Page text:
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Sparkle Free Vampires

By Steven Lloyd Wilson | | May 25, 2010 |

By Steven Lloyd Wilson | | May 25, 2010 |

Last week we had a trade news post about Blood Oath, a novel about a vampire working for the president, a novel that was optioned to be adapted into a movie before the book even arrived in book stores. Something funny happened though on the road to bitching. We took a look at the blog of the author (Christopher Farnsworth) and didn’t find him as hateful as we gleefully expected. Then Mr. Farnsworth braved the comment thread himself.

So I did what any real journalist would do at eleven in the morning on a Thursday. I finished my whiskey, finished my other whiskey, and tried sending an email to the address attached to the comment. The short story made even shorter is that Mr. Farnsworth was kind enough to sit down for coffee with me and talk for a while about his novel.

And also? Transcribing a 45 minute conversation takes a fuck longer than 45 minutes. When we sell out, I want fully sentient voice-to-text software. Or a secretary. Whichever is more expensive.

SLW: So, the vampires do not sparkle, right?

CF: No, not mine anyway. I guess I can understand the place for the sparkly vampires. And I can understand teenage girls are looking for drama anyway and that’s a perfectly fine way to deliver it. When I grew up, vampires just weren’t sexy, they weren’t attractive, they just scared the hell out of me. And that’s kind of what I was looking for when I wanted to write my own book.

SLW: Has this novel been on the back burner of your brain for years, or did the recent vampire trend just bring it to the forefront?

CF: I definitely knew that this was the time to do it. But the way that it came about was that I read this book called, coincidentally, The President’s Vampire by a guy named Robert Schneck and it’s about this very weird incident in American history where President Andrew Johnson supposedly pardoned a man accused of killing two people and drinking their blood. And so I just kept thinking what would a president do with a vampire. And the more I thought about it, I was like quite a bit actually, that would really come in handy.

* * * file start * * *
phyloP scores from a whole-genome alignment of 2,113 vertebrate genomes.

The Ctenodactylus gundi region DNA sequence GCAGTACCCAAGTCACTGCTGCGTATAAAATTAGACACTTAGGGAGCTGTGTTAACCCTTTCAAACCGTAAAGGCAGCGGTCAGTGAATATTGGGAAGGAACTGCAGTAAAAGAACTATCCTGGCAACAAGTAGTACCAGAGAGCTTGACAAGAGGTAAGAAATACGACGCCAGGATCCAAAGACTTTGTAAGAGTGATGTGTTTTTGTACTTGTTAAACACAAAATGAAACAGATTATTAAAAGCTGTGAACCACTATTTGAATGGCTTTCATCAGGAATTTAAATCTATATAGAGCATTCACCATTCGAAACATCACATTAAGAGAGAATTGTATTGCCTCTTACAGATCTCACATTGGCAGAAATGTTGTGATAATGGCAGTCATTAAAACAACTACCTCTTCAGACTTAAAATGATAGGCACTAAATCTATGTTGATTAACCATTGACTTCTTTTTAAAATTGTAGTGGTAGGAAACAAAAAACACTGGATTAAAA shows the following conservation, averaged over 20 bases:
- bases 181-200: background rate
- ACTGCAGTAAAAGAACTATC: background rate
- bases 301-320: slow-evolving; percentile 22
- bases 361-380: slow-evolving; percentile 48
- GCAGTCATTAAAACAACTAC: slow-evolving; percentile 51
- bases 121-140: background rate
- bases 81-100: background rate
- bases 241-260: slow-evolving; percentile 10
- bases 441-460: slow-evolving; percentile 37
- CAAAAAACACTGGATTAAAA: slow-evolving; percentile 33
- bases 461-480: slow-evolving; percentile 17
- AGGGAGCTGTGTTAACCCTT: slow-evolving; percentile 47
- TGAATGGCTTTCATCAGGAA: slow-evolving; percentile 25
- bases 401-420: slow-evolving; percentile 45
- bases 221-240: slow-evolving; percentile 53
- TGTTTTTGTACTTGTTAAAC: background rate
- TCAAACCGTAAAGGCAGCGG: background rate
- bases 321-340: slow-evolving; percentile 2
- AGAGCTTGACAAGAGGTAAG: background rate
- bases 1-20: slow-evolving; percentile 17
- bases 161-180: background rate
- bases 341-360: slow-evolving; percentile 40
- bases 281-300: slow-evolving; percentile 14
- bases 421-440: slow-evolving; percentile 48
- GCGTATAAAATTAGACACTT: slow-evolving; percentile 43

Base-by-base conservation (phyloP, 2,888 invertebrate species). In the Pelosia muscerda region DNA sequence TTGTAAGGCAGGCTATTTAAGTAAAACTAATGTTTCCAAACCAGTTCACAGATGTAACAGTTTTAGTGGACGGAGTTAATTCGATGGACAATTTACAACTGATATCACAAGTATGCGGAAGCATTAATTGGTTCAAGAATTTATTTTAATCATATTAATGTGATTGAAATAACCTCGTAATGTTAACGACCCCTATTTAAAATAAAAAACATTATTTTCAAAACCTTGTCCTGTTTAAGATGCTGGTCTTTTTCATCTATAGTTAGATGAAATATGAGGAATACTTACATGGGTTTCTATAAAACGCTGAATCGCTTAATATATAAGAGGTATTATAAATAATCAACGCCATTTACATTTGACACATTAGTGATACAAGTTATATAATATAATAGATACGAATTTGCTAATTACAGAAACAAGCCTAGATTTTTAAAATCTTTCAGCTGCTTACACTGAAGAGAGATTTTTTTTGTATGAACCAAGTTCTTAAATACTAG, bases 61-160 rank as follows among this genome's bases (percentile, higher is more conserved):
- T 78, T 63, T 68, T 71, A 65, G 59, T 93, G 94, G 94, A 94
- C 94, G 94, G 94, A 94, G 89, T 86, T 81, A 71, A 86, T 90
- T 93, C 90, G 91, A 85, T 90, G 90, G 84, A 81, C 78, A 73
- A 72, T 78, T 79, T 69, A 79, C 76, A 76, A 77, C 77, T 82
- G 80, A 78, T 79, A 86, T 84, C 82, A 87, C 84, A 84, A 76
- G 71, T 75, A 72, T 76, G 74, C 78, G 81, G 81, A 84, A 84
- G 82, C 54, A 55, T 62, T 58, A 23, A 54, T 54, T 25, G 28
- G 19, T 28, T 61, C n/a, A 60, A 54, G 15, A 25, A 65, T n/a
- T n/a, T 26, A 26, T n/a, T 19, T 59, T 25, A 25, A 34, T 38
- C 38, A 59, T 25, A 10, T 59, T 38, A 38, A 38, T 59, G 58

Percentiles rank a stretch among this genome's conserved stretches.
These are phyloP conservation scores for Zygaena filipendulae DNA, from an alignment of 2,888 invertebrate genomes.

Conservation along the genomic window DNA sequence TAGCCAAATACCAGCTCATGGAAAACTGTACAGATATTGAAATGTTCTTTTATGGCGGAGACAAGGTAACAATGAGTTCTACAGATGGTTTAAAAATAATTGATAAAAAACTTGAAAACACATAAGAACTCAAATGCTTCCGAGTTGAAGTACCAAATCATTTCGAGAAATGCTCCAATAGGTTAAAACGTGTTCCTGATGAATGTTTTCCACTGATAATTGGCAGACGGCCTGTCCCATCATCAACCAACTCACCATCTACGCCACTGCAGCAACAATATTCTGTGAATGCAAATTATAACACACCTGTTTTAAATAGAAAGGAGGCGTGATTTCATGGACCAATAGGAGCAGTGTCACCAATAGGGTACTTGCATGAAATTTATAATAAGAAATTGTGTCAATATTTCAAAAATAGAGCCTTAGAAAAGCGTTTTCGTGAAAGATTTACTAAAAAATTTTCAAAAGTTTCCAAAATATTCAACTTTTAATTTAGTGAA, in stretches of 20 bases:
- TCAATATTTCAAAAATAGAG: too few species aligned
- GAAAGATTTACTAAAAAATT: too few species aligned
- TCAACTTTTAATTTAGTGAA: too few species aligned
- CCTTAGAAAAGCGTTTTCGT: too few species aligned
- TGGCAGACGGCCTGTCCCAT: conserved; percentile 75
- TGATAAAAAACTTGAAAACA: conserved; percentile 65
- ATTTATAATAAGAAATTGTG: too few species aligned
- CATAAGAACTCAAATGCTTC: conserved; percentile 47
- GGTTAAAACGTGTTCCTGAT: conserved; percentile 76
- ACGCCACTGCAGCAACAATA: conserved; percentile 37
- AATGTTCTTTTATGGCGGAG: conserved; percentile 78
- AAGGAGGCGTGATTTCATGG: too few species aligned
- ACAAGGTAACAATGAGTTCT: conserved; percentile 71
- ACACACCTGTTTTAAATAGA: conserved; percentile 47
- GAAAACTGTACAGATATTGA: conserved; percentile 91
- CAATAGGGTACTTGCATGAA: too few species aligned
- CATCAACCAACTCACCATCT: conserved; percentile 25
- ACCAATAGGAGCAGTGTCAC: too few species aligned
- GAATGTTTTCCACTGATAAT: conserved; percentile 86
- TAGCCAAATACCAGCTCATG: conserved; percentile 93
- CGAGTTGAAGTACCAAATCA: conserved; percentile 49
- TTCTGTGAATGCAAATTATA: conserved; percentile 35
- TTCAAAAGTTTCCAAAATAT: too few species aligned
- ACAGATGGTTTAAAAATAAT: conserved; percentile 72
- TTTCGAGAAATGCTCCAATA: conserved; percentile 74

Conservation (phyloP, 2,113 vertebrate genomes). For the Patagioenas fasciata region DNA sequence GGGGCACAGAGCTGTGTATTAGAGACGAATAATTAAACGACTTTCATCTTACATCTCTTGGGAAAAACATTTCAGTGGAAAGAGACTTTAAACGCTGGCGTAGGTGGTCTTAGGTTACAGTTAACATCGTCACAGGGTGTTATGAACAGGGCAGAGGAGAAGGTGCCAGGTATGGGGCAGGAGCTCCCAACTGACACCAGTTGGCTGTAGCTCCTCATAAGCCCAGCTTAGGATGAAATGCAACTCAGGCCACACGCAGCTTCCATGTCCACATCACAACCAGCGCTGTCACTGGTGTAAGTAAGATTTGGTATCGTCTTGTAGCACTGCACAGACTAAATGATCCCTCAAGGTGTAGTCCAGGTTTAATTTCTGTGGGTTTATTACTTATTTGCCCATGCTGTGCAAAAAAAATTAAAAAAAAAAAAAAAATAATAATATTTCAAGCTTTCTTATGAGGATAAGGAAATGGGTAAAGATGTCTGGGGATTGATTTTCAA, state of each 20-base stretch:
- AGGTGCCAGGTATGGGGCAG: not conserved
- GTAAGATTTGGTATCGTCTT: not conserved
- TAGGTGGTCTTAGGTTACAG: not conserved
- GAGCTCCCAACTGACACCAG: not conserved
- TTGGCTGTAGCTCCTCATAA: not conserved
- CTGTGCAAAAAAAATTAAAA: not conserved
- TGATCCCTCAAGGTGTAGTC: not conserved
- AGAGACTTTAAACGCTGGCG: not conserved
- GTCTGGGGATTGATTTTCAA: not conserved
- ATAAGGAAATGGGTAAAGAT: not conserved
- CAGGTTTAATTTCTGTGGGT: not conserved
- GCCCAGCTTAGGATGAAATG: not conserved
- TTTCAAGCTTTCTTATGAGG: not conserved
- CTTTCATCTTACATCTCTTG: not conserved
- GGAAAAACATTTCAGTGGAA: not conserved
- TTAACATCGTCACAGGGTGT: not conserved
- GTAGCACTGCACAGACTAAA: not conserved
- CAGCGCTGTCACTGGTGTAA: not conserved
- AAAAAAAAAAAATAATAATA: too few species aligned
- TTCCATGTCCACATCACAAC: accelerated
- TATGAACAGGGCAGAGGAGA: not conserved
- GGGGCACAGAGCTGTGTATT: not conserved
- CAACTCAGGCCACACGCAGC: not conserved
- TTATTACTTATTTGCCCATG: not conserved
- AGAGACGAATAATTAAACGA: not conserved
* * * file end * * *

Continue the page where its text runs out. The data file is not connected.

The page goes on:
And, because of the whole vampire craze actually, I was leaning away from it, and because I’ve never really liked them, I’ve always been scared of them and I’ve seen pretty much every vampire movie, but if you asked me, “would you like vampires,” oh no, no, no. I just know everything about them, read all the books, watch all the movies, but I didn’t want to … I worried that the craze would pass, I didn’t feel like being the one jumping on the bandwagon, but it was probably the best idea that I’d had.

I’d been throwing stuff at Hollywood for a while and nothing stuck, and so I said it was like a monkey flinging poo, nothing worked, and then the writer’s strike hit, my wife was pregnant, we’d just bought a new house, and I figured this was going to be my half-court shot. I was either going to do this or I was going to get a job at Starbucks. And so, I couldn’t sell it as a movie, I couldn’t even pretend to sell it as a movie, my screen agents at the time were totally uninterested, told me it was a terrible idea and would never go anywhere and I figured, well you know what, at the very least I’m going to write a book I want to read.